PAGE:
skip to primary navigationskip to content

Business Secretary announces founding partners of £65 million battery technology research institute

last modified Oct 03, 2017 03:03 PM

The Faraday Institution, a new, multi-million pound research institute was announced yesterday (Monday 02 October 2017), by Greg Clark, Secretary of State for Business, Energy and Industrial Strategy. It will drive and accelerate fundamental research in developing battery technologies, and its translation.

The Institution will be the UK's independent, national institute for battery research. Funded through the Engineering and Physical Sciences Research Council (EPSRC) and the government's Industrial Strategy Challenge Fund (ISCF), the Faraday Institution is part of the coordinated activity between Innovate UKEPSRC and the Advanced Propulsion Centre (APC) to meet the Faraday Battery Challenge, announced by the government in July, of delivering an integrated programme of research, innovation and the scale-up of novel battery technologies.

The Institution will have a budget of £65 million over four years. This will be used to set up the Institution, to establish a battery technology training programme, and to fund a series of research challenge projects carried out in the academic sector under the Faraday Institution's direction.

The research institute will draw upon academic expertise in universities across the UK to deliver a research and training programme that is designed in conjunction with industry to keep the UK at the forefront of novel battery technologies.

Announcing this major investment in the UK's research base Mr Clark said: Through the Faraday Research Challenge we are cementing our position as the 'go-to' destination for battery technology so we can exploit the global transition to a low carbon economy.

The institute will have a critical role in fostering innovative research collaboration between our world-leading universities and world-beating businesses to make this technology more accessible and more affordable.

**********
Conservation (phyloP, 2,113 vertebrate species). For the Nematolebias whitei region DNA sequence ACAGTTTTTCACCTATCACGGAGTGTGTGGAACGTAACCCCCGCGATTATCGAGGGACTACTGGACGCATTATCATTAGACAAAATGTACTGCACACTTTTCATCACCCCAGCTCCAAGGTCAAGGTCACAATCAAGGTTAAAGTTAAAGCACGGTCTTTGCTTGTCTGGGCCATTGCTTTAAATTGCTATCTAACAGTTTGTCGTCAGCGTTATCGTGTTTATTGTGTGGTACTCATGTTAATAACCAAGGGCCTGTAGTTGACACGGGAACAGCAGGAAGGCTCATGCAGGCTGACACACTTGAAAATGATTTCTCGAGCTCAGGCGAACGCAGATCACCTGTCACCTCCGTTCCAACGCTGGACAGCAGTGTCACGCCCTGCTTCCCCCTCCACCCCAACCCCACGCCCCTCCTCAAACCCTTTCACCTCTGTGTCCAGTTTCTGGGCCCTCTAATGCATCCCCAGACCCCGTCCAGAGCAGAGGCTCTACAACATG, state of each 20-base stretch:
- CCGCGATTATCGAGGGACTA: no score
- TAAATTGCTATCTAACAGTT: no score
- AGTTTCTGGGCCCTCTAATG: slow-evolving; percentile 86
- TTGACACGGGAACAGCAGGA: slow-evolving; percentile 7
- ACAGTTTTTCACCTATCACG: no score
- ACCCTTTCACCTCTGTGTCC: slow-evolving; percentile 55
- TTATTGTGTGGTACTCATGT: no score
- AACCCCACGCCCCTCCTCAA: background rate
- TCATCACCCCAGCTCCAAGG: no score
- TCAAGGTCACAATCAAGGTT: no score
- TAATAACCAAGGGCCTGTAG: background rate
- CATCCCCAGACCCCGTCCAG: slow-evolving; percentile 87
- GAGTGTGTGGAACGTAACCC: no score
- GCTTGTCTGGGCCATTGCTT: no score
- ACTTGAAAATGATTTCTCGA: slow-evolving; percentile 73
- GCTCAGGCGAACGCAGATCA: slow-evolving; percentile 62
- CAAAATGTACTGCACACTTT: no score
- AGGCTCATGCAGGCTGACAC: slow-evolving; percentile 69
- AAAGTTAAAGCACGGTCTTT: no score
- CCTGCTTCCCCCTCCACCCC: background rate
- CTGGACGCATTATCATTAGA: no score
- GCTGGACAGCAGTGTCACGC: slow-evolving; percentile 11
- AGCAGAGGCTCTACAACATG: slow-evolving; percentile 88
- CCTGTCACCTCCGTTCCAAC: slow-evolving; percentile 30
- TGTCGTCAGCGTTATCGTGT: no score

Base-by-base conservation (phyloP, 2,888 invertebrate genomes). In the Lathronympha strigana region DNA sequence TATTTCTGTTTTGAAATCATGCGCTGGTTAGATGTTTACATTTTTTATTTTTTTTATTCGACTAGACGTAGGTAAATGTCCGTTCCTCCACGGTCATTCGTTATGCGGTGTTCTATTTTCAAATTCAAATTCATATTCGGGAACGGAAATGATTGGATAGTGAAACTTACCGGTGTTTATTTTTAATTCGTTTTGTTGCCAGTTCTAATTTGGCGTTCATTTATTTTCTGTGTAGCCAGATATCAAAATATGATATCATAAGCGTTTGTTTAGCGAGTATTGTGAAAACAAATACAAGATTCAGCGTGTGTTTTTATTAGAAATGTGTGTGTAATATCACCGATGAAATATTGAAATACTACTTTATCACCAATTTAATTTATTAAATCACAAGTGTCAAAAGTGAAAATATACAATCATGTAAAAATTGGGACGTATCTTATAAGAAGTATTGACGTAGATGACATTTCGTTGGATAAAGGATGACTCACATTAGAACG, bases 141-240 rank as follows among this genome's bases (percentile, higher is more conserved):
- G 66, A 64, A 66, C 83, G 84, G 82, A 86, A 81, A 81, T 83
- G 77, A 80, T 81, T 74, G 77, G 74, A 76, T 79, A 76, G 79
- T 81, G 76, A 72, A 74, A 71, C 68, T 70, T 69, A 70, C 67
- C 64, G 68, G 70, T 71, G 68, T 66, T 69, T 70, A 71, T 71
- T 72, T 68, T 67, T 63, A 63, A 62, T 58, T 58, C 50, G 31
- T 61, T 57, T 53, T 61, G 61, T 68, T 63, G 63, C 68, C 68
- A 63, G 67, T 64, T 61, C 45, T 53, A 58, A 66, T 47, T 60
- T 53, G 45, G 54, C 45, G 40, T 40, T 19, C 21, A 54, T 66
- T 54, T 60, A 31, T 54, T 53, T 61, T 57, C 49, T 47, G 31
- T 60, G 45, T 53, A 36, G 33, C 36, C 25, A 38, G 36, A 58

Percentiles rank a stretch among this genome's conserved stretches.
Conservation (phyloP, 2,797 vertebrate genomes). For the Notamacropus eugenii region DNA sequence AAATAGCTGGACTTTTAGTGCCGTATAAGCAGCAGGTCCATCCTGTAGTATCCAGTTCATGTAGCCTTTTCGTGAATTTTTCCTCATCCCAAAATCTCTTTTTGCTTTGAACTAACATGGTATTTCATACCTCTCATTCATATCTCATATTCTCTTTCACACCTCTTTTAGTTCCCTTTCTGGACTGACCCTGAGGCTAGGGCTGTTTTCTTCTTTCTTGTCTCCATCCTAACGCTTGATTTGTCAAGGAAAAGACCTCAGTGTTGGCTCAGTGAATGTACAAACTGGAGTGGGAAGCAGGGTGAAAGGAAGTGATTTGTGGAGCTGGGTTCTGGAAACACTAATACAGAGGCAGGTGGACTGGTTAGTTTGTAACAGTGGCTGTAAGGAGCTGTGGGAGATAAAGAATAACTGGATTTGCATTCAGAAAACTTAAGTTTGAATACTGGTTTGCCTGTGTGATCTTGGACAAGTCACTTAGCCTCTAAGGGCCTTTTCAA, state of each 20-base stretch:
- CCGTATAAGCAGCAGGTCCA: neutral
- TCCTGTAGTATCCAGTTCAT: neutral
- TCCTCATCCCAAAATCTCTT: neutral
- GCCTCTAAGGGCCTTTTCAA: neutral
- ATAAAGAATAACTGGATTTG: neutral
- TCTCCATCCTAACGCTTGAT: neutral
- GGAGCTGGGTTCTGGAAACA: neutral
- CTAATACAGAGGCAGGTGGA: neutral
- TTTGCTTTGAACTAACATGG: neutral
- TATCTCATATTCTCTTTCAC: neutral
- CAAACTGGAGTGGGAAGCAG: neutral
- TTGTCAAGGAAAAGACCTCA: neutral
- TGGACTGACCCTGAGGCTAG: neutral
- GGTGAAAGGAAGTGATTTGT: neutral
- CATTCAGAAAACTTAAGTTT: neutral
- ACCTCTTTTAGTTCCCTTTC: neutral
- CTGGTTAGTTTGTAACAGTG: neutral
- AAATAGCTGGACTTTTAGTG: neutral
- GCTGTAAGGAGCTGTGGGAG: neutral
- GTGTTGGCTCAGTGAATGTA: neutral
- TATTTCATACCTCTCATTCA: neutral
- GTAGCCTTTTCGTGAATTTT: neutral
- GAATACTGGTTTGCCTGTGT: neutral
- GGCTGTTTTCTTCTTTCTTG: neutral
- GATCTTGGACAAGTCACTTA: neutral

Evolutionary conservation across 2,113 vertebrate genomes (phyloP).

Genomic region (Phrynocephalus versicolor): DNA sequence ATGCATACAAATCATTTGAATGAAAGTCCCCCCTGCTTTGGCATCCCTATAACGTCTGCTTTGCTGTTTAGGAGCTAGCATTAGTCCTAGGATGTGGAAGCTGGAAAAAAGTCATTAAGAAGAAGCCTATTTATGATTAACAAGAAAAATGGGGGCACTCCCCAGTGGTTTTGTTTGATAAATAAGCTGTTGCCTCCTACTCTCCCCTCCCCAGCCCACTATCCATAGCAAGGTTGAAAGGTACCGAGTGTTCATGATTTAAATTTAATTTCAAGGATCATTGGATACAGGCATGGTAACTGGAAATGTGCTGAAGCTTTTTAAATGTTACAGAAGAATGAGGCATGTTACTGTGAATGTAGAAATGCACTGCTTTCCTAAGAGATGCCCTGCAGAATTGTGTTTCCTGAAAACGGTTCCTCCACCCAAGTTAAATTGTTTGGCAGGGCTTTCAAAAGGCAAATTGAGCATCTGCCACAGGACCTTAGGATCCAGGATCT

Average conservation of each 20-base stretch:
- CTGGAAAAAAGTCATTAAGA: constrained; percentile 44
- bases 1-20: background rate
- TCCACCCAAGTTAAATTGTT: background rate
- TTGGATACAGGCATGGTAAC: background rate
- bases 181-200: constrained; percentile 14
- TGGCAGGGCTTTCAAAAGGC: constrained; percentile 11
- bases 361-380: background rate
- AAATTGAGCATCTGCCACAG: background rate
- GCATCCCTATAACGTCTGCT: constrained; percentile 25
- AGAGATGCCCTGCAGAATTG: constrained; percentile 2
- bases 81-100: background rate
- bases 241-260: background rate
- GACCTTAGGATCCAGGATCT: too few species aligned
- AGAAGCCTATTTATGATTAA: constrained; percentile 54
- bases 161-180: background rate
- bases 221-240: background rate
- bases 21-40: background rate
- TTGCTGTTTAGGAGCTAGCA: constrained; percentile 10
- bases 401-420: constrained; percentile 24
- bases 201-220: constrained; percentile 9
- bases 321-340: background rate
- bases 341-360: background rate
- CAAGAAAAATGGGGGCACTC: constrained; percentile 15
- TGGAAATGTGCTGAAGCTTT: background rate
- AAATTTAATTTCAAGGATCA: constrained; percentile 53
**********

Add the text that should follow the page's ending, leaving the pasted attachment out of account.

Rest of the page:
We have huge expertise in this area already and the collaboration between our seven founding universities provides a truly unique opportunity for us to bring together our expertise and an effort in this area behind a common set of strategic goals to ensure the UK exploits the jobs and business opportunities.

The ambition of the programme is to make the UK the go-to place for the research, development, manufacture and production of new battery technologies for both the automotive and the wider relevant sectors. To research, innovate and scale up.

Professor Philip Nelson, EPSRC's Chief Executive, said: Climate change and moving towards low carbon economies mean the demand for clean energy production and effective energy storage, in the UK and globally, is rising. The Faraday Institution will bring leading academics in the field of battery development together to explore novel application inspired approaches that will meet these challenges and accelerate the development of new products and techniques. EPSRC is pleased to be helping establish the Institution, and the drive to keep the UK a prosperous and productive nation.

Professor Peter Littlewood, interim Director of the Faraday Institution, said: Michael Faraday founded battery science and electrical engines in the 19th Century, and the UK led the invention of Li-ion batteries for mobile electronics in the 20th. In the 21st it should lead in the transition to electrification of vehicles, and then in the convergence of the digital and electrified economy. This is the goal of the Faraday Institution.

[Taken from]